Favorite moment:
There are a few but I like when the “Come back, come back…” introduces the hypnotic part of the rhythm.

Best for: House cleaning. Seriously though, for contemplating traditional gender roles in marriage.

Listen here.

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Sounds of Music

Songbook: Seven Curses

Back to Dylan Time! Which should be all the time, basically.

“Seven Curses” by Bob Dylan

Album: The Bootleg Series Vol. 1

Year: 1963

Category: Best of Dylan

Why it rocks:
It’s such a simple song, a true illustration of Dylan’s folk roots (I’d argue it’s truer than his protest songs even): with no ornamentation and a very simple, very stark story it raises Dylan’s vision of the Wild West to a mythical realm. And my personal favorite thing about Dylan’s songwriting is how he can tell a story: an actual story with characters, a plot and a resolution. Also, thank heavens they published it on the Bootleg Series because it’s such a loss it was never released on an album.

Favorite lyrics:
I like the simplicity as in a real folk ballad and the vengeful numbers game at the end. I’m not sure if I have a favorite line though, it’s such a consistent text.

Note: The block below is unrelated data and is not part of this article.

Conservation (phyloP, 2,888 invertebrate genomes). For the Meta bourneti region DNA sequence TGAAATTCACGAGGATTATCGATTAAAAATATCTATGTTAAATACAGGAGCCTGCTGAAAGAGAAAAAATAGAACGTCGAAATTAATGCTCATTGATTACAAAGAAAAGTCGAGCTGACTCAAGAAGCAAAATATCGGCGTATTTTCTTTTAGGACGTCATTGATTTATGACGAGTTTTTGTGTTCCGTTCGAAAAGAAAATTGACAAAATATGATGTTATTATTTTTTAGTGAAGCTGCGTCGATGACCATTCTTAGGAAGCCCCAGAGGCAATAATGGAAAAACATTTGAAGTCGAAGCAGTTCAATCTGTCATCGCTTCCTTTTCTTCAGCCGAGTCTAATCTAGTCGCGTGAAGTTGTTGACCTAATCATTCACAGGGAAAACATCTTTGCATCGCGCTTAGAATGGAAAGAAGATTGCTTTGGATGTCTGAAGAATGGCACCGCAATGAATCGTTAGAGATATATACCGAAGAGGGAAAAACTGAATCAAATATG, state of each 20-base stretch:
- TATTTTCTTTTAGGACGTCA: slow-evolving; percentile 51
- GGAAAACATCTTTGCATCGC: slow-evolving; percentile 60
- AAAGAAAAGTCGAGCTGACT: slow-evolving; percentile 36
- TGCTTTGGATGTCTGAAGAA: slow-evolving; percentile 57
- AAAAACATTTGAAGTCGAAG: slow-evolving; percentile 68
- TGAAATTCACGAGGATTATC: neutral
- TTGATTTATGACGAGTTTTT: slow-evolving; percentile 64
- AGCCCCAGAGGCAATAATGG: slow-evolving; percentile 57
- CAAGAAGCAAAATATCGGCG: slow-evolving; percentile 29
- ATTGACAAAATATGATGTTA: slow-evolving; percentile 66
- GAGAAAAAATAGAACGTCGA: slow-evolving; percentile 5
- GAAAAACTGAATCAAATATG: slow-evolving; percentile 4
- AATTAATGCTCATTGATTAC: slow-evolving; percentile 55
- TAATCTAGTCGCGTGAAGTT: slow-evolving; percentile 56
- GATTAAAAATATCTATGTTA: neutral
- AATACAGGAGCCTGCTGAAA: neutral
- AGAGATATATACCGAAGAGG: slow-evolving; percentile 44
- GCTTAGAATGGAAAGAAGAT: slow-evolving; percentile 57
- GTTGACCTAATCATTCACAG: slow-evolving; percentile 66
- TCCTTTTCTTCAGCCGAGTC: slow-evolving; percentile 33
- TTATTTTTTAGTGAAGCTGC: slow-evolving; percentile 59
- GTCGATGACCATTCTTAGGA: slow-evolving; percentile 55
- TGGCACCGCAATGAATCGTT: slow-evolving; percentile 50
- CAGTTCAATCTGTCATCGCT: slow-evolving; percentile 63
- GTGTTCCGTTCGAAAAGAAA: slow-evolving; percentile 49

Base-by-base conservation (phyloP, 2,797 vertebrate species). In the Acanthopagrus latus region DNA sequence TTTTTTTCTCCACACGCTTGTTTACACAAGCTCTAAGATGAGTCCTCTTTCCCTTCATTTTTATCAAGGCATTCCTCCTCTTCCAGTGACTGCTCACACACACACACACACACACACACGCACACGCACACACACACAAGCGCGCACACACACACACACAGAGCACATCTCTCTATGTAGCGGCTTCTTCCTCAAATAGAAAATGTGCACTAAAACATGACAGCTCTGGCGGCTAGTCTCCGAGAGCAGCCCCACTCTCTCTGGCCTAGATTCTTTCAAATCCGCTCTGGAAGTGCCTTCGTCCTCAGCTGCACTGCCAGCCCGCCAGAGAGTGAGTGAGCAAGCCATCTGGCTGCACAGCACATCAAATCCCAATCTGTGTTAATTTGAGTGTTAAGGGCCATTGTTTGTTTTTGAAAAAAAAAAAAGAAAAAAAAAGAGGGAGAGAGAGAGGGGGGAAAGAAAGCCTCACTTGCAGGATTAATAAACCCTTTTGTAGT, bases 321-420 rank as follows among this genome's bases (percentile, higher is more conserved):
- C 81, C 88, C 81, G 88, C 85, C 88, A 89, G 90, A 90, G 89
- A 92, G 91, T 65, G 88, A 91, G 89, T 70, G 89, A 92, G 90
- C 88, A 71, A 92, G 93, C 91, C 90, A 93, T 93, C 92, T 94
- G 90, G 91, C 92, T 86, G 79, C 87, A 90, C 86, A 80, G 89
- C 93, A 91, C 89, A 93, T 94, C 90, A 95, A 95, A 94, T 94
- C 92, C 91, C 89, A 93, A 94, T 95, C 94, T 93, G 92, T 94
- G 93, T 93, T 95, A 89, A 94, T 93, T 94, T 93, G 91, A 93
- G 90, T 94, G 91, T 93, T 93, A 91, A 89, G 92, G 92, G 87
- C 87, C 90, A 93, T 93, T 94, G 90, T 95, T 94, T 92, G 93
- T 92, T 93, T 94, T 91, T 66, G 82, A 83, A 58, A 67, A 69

Favorite moment:
I like the moment when the narrative changes once the judge has lied.

Best for: It’s a decent sing-along and it could make a decent movie.

Listen here.

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Sounds of Music

Songbook: These Dreams

Today let’s pay attention to one of my older favorites, the dreamy (pun not really intended but I take the responsibility)

“These Dreams” by Jim Croce

Album: Life & Dreams

Year: 1973

Category: All-time favorites

Why it rocks:
It’s such a nostalgic, swaying beauty, showing the personal depth an acoustic song can reach thanks to its simplicity.

Favorite bit of lyrics:
“Now we’re just lonely people, / Trying to forget each other’s names” maybe, but this song is not about quotable gems, it’s more about the honesty of a universal experience.

Favorite moment:
The whole way his voice harmonizes with the guitar and the violin.

Best for: Honestly? I love singing along to this song, even though I certainly don’t do it justice. I even do the humming. Just be grateful you don’t need to hear me.

Listen here.